Under the deal, customers who buy HP's CD-Writer recordable drives will get two months of free, unlimited downloads from EMusic. The "all-you-can-eat" model is new for the music retailer, which has been making most of its money on a pay-per-song basis.
"I think it's an evolving model," EMusic vice president Steve Grady said in an interview.
Earlier this month, EMusic said it would lay off 20 percent of its work force as part of cost-saving moves aimed at cutting $15 million in expenses in the coming year.
In the first quarter of this year, the company reported revenues of $2.1 million, up from $423,000 in the prior quarter. However, its net loss--excluding acquisition charges but including the results of the companies it acquired--widened to $14.6 million from $8.4 million in the prior quarter.
Grady said partnering with HP and potentially other companies to reach new customers is more cost effective than mass advertising, something it did in its early days.
Gomez analyst Liz Leonard agreed that the deal gives EMusic a much-needed revenue stream in the short term, while it potentially opens a door for the company to attract a broader lineup of musicians as its audience grows.
"What it effectively does is make EMusic more competitive," Leonard said. A subscription model also puts the company in closer alignment with competitors such as MP3.com and Launch.com.
EMusic's artists include Willie Nelson and Liza Minnelli, along with more contemporary artists such as Bush and They Might Be Giants. Such names are better-known than those featured on most other legal download sites, which typically offer unsigned and independent-label acts. But it still can't match the array of hits available from free file-swapping services such as Napster.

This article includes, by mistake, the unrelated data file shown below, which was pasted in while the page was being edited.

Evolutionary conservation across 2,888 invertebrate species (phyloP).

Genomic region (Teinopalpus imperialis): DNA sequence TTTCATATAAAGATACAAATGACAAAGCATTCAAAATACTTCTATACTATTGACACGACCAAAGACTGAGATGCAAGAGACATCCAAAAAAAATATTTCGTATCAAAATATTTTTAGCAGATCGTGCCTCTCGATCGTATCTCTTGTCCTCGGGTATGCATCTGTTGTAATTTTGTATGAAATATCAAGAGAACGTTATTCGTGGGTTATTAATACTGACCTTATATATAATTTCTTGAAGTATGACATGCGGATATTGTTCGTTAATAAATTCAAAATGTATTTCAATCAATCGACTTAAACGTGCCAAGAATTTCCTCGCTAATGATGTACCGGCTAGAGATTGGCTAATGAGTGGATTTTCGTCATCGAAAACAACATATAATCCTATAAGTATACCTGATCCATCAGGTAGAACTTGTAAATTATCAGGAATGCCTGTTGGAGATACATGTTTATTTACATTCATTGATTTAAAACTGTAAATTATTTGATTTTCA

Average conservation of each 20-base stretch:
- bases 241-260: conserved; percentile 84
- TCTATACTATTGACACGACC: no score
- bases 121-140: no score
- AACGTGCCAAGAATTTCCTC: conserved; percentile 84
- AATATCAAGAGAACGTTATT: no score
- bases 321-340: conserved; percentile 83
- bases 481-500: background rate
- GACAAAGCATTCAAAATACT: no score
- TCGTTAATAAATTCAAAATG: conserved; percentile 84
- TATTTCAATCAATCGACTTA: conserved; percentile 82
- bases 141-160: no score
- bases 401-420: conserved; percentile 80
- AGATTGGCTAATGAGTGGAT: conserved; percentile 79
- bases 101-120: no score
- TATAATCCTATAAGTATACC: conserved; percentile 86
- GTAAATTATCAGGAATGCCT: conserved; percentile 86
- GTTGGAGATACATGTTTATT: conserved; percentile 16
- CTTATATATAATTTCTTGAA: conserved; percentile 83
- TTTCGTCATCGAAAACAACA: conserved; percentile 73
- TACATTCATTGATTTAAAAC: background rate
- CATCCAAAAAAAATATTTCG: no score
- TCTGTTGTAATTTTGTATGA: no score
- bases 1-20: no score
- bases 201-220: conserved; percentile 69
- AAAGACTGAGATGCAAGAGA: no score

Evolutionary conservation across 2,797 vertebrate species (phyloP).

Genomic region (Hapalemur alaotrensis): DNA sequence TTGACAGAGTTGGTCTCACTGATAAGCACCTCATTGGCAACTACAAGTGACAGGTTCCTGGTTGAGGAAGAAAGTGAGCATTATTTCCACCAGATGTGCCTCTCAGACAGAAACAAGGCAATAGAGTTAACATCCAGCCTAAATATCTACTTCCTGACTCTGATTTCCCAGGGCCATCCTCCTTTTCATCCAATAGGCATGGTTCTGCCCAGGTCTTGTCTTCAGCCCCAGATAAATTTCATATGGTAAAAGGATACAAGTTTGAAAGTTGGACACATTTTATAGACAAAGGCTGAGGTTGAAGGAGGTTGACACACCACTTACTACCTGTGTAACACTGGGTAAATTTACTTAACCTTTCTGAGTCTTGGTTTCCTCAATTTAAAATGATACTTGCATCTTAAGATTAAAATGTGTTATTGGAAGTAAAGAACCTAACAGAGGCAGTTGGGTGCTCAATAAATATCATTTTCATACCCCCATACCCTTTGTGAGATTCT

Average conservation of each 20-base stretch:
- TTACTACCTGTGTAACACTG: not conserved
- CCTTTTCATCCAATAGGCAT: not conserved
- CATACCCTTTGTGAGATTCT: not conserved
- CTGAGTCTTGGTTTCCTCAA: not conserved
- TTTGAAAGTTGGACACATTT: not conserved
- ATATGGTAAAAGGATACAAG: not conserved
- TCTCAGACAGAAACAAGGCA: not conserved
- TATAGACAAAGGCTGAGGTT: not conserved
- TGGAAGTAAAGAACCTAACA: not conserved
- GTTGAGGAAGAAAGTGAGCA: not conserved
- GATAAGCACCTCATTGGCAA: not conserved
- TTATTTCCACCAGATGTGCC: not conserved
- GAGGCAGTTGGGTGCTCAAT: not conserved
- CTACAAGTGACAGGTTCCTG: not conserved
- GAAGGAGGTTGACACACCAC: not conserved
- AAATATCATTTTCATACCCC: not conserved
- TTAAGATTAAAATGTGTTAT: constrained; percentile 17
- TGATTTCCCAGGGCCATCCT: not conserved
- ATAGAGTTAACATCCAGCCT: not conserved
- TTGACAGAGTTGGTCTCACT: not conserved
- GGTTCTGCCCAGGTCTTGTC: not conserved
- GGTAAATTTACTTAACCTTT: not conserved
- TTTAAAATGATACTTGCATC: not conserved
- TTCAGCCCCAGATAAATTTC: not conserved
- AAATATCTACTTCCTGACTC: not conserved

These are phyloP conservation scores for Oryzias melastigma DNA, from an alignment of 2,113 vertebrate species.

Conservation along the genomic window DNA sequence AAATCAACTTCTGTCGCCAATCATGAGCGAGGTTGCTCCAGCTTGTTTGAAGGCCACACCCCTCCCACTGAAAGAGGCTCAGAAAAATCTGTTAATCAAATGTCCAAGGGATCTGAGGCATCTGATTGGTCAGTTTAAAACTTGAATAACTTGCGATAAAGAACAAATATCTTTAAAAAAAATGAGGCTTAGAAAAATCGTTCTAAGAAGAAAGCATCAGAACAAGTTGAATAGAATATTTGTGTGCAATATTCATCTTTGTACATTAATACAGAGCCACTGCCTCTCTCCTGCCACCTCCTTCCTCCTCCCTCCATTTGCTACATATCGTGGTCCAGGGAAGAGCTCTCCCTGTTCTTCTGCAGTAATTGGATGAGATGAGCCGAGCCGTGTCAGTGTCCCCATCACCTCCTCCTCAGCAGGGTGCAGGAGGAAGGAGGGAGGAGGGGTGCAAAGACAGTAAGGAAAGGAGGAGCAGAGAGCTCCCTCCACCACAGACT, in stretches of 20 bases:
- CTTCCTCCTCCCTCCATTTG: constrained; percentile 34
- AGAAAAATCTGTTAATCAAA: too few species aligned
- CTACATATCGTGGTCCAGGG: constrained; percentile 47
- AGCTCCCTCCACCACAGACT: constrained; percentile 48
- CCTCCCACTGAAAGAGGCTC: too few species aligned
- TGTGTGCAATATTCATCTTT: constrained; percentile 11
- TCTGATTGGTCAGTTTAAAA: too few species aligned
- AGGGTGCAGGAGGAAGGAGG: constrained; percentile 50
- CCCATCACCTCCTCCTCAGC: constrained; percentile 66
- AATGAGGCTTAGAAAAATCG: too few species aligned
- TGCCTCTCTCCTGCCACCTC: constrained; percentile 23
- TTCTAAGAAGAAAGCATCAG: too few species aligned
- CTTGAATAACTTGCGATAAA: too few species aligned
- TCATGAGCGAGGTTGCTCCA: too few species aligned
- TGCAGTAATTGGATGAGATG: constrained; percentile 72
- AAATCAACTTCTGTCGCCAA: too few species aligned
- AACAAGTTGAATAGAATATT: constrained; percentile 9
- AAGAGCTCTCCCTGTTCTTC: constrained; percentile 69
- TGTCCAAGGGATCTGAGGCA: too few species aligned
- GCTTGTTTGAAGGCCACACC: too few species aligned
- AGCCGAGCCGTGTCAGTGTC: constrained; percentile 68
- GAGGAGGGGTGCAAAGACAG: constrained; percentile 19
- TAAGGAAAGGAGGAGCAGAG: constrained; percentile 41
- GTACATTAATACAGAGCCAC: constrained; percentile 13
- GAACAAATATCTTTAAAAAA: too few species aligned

International Data Corp. media and e-commerce analyst Malcolm Maclachlan said he doubts EMusic will attract the top acts, but he said it could have a profitable niche of popular musicians that are past their prime.
"If the market for music downloads grows, I think EMusic could be fine," Maclachlan said. "There's plenty of indie labels that make it (today)."
In its deals with artists and record companies, EMusic splits the proceeds, after costs, with the artists. In today's deal, it will divide the revenues from HP among the artists and labels whose songs are downloaded by HP customers.
"I think it's a better approach than 99 cents-a-download from a consumer perspective," Leonard said.
EMusic's Grady noted that pay-per-download could be more attractive once you can use the song easily in your home, car stereo and portable player.
"You can't draw conclusions about what will or won't work until there is an infrastructure," Grady said. "It's still really early in the game to decide what will and won't work."
However, Grady acknowledged that EMusic has to make it until that stage and said the deal with HP, and perhaps others, should help the company stay afloat.
"You want to make sure you have enough fuel to get where you want to go," Grady said. "We know this market is going to be huge."
For HP, the deal is similar to bundling software with its computers, something the company has done for years. The deal helps it reinforce its lead in the consumer PC market among people who want to record music using their PCs. HP said 80 percent of people who buy the company's CD-Writers use the drives to record MP3 files downloaded from the Internet.
"Through this alliance with EMusic, we can offer our customers access to thousands of legal MP3 music tracks from established artists across a broad range of music styles," HP marketing manager Christy Tappy said in a statement.